Gardens of Sand and Cactus

My wife takes salt for starters, and rusted strands 
of barbed wire, the iron Grandfather left. 
Chips chunks from a salt block mired in sand, 
that tongue-rubbed marble artwork of the West, 

anywhere cows roam--not buffaloes that lick 
their salt from cactus and the bones of coyotes. 
Takes bones, a skull, when she sees one.  Takes snakeskin 
like twisted strips of film.  Looks under yucca 

for the best, six feet at least.  But fierce 
grandfather snakes don't rattle until they're sure, 
so she listens before she stoops.  Finds horseshoes to pitch, 
any flint or curved stone shaped like a tool. 

Tugging our last child's Radio Flyer in the pasture, 
brings pigments back, even the burnt sienna bolus 
of owls.  Scrapes umber from banks of the Brazos, 
however dry, gold dust where bobcats marked the stumps.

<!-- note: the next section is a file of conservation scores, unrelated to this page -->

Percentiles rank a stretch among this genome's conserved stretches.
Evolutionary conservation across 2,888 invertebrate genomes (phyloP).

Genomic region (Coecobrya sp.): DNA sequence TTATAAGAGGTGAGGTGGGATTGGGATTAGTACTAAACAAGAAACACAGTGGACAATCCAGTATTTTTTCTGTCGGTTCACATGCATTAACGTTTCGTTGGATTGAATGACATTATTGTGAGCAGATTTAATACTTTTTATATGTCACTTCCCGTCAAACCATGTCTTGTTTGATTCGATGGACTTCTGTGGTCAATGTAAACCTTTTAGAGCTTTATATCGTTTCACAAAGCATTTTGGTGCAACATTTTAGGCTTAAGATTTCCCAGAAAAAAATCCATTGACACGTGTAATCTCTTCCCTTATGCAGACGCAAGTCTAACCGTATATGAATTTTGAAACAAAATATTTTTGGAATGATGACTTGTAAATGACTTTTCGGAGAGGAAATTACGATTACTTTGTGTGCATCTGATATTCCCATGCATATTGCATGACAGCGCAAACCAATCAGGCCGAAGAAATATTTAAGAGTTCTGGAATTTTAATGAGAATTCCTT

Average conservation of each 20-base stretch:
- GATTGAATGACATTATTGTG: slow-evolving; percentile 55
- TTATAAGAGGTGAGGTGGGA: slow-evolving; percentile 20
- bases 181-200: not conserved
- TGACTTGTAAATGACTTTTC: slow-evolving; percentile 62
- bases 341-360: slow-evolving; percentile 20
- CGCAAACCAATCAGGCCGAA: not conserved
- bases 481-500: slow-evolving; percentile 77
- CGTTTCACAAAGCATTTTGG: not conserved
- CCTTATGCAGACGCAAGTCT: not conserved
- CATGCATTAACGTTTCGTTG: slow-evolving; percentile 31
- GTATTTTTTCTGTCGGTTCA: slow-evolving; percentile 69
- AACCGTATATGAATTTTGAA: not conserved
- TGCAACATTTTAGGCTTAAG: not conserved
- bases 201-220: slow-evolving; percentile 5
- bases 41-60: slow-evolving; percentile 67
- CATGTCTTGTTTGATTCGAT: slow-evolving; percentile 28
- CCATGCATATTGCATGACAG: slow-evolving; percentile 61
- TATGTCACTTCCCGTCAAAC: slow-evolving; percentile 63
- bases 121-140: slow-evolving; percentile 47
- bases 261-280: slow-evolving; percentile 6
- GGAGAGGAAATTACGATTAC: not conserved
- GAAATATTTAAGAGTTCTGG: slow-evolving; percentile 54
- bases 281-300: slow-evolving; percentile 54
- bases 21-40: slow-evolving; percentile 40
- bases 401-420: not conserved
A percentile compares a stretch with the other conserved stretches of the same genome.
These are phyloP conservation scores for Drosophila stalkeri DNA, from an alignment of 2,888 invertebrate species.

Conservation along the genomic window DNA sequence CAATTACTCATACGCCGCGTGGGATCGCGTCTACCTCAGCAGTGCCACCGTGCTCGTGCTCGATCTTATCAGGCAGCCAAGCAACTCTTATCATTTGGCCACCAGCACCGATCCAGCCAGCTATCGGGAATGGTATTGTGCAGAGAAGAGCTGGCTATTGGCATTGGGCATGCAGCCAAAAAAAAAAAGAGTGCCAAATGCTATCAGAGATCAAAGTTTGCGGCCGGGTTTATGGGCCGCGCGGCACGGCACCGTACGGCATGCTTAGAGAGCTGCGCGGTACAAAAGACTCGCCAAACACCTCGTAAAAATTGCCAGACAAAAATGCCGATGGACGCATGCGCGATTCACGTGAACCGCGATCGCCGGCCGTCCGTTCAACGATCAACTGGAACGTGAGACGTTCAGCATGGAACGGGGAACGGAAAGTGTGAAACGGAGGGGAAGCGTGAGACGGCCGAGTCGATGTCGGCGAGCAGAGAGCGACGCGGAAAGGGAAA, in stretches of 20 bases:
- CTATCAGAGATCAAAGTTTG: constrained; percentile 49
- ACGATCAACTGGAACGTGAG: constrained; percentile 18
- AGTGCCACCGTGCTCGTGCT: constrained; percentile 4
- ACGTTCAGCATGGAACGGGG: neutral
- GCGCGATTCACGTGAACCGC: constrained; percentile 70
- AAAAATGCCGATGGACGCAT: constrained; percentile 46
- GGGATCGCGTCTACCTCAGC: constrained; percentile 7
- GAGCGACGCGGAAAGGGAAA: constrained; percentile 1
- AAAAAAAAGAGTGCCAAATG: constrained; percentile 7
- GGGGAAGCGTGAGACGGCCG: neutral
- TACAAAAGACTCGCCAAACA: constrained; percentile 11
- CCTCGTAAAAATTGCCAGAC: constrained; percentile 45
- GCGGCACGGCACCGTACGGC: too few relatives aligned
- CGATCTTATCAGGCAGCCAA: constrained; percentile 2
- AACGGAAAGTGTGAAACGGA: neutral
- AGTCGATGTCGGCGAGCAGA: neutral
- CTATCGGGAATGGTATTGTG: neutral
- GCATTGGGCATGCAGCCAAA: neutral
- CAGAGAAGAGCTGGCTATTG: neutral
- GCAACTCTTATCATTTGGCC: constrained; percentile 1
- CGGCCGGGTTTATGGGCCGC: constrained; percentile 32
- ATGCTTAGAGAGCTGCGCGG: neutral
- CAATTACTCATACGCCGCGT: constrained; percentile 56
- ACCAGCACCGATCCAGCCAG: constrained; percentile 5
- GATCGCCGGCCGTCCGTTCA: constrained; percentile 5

Packs, stacks it all.  Takes time, fans with her hat, 
then hauls that wagon wobbling to our house. 
Amazed that she makes gardens of cactus and sand, 
I miter frames to hang whatever she's found 

and salvaged as art, even rocks she cuts and tumbles 
in a barrel grinding like sweet, hand-cranked ice cream, 
turning this desert we call home into babies' mobiles, 
wind chimes and swings, bird feeders in every tree. 

From Blessings the Body Gave, published by Ohio State University Press. Copyright © 1998 by Walt McDonald. All rights reserved Used by permission.